The Sandor Teszler Award
The Sandor Teszler Award for Moral Courage and Service to Humankind represents the highest ideals that the Wofford community espouses, and it carries with it an honorary degree, a citation and a $10,000 cash award.
Sandor Teszler was born in the old Austro-Hungarian empire, where he was ostracized from childhood not so much because he was a Jew, but because he was afflicted with club feet that required many painful operations. He is said to have loved music, especially opera, from an early age. Later in life, he befriended his fellow exile, composer Béla Bartók.
During World War II, a successful businessman in textiles, Teszler and his family – his wife and two sons – were taken to a death house on the Danube, where victims were systematically beaten to death. They were prepared to die, prepared to take a poison capsule that would allow them to escape further torture, but they were saved when one of their tormentors inexplicably advised them not to take the pills, saying "Help is on the way." Shortly thereafter they were rescued by an official from the Swiss Embassy.
Coming to the Carolinas, Teszler again joined the textile industry, and was one of the first to desegregate his mills.
In the last decade of his life, Teszler graced the Wofford campus, "attending so many classes that the faculty, acknowledging a wisdom and experience greater than their own, honored themselves by making him an adjunct professor," Wofford President Benjamin B. Dunlap wrote in a tribute to Teszler that appeared in The Charlotte Observer in August 2000. (Read the full article)
To Wofford students, Teszler was known simply as "Opi," Hungarian for grandfather. The college library bears his name.
Eboo Patel, founder and president of the Interfaith Youth Core (IFYC) received the 2013 Sandor Teszler Award for Moral Courage and Service to Humankind. Patel attended the University of Illinois at Urbana-Champaign for his undergraduate studies and earned a degree in sociology. He has a doctorate in the sociology of religion from Oxford University, where he studied on a Rhodes scholarship. Patel has served as a member of President’s Obama’s Faith Council. His books include the autobiographical “Acts of Faith,” (2010) and “Sacred Ground: Pluralism, Prejudice and the Promise of America” (2012).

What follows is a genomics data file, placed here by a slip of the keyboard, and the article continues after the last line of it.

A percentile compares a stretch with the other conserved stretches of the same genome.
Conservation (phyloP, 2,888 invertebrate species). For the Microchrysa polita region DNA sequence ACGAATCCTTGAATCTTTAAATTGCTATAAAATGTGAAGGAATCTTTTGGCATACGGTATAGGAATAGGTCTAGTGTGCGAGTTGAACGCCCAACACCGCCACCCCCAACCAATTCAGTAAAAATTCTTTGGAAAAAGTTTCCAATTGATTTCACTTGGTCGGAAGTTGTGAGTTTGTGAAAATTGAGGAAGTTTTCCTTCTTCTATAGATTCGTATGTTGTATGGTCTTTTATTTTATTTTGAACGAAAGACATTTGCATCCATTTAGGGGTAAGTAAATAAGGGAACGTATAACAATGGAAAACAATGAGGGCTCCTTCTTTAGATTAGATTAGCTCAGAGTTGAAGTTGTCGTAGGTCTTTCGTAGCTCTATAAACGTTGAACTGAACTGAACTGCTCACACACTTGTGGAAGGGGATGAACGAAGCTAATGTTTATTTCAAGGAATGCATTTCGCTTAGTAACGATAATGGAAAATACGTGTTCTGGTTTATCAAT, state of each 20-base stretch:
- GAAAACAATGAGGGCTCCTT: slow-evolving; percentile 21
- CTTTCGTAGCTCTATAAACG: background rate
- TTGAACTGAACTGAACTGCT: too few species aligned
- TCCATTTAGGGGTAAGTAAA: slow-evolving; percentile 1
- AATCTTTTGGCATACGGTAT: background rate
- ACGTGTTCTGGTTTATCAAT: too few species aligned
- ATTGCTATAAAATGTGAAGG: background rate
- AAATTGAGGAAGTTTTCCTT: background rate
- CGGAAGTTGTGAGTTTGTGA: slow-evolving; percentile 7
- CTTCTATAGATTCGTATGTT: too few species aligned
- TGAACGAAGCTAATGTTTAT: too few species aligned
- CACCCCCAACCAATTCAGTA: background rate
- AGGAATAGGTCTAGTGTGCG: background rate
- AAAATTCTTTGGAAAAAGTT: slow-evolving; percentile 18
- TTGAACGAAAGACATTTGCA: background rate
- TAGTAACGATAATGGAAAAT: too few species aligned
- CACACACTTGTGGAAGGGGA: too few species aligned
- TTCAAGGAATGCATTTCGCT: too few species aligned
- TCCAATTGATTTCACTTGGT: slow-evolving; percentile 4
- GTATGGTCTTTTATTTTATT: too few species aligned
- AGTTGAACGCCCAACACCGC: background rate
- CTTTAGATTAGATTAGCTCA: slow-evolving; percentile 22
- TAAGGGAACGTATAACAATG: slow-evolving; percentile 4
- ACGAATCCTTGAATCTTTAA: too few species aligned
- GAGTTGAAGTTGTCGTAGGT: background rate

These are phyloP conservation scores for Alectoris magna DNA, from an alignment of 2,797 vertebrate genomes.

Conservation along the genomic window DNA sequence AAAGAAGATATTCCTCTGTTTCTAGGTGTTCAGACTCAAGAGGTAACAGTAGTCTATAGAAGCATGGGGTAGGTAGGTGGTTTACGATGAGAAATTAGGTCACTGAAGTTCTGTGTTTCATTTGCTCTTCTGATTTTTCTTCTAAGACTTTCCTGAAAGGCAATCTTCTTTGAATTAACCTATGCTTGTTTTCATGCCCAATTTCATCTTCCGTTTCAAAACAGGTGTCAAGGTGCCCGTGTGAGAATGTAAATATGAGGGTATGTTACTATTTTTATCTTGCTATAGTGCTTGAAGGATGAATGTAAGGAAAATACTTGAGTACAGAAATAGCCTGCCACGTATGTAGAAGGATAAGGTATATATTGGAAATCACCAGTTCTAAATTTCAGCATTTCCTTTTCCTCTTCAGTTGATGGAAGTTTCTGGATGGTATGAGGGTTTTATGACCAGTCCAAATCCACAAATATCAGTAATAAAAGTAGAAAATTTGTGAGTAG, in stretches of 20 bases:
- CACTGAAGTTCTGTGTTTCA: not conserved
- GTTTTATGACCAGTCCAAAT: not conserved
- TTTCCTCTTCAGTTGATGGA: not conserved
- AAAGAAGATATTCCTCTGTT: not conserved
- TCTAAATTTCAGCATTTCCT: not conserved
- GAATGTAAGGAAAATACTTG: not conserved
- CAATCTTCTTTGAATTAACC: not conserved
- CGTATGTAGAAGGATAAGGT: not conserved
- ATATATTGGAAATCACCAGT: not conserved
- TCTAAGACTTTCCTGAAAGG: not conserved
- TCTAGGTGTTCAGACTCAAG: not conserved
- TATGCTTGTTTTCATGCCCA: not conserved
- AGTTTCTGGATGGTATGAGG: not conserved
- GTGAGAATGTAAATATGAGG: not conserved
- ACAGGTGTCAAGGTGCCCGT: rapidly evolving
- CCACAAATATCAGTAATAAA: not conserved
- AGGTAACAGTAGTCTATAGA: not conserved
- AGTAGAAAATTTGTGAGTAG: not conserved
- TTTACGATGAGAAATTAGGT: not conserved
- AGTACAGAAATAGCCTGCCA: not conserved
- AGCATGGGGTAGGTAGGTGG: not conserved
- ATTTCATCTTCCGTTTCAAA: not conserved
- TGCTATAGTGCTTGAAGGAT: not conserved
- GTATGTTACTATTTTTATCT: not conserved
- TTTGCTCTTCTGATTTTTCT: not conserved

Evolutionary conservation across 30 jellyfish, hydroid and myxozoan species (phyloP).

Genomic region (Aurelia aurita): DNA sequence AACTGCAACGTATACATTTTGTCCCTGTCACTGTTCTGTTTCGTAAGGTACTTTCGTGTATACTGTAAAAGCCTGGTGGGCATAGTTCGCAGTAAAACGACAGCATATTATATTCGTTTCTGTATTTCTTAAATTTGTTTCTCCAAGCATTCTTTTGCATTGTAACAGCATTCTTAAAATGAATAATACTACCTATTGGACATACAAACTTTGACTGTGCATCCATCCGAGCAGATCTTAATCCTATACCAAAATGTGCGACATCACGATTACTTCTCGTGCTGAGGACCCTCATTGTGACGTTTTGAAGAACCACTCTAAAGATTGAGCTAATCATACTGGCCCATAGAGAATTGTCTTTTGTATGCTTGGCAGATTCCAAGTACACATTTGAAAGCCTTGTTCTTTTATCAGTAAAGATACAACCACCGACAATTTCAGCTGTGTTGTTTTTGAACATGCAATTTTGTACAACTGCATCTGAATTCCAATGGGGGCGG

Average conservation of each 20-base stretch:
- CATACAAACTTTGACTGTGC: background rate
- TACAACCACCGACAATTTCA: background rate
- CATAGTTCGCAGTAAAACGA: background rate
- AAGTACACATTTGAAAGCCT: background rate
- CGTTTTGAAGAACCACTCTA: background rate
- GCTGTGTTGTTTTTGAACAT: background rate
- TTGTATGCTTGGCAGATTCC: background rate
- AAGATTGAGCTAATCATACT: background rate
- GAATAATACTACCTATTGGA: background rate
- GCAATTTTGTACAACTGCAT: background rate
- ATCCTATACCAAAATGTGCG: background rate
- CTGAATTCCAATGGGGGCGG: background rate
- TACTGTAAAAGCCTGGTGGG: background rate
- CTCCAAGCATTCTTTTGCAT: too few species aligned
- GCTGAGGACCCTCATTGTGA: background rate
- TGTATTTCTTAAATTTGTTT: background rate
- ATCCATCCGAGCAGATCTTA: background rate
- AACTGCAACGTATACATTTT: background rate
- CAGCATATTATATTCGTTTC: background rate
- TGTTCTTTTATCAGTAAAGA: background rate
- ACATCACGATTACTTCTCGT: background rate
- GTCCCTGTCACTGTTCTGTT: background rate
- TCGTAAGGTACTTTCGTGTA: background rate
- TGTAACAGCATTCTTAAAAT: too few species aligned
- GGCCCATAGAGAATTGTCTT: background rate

The Sandor Teszler Award for Moral Courage and Service to Humankind was presented to John J. Wood at a Convocation on Tuesday, Feb. 9, 2012 in Leonard Auditorium, Main Building. Wood is the founder and board co–chair of Room to Read, an organization that believes World Change Starts with Educated Children® and seeks to transform the lives of millions of children in developing countries by focusing on literacy and gender equality in education. Read the full story here
Jacquelin Novogratz, founder and CEO of the philanthropic organization Acumen Fund, received the Sandor Teszler Award for Moral Courage and Service to Humankind and an honorary degree from Wofford College on Tuesday, March 2, 2010 during a special convocation at the college. Novogratz will speak at the 11 a.m. convocation honoring her, to be held in Leonard Auditorium in Wofford’s Main Building. The event will be free and open to the public. Read the full story here.
Vernon Baker, the only living African-American recipient of the Medal of Honor for valor during World War II, received the Sandor Teszler Award for Moral Courage and Service to Humankind and an honorary degree from Wofford College on Thursday, Sept. 11, 2008 during the college’s opening convocation.
Dr. Paul Farmer Medical anthropologist and physician Paul Farmer, founding director of the international charity organization Partners In Health, received the award March 27, 2007. View video highlights from Farmer's visit.
Marian Wright Edelman Children's Defense Fund founder and president Marian Wright Edelman was the first recipient of the Sandor Teszler Award for Moral Courage and Service to Humankind, given April 20, 2006.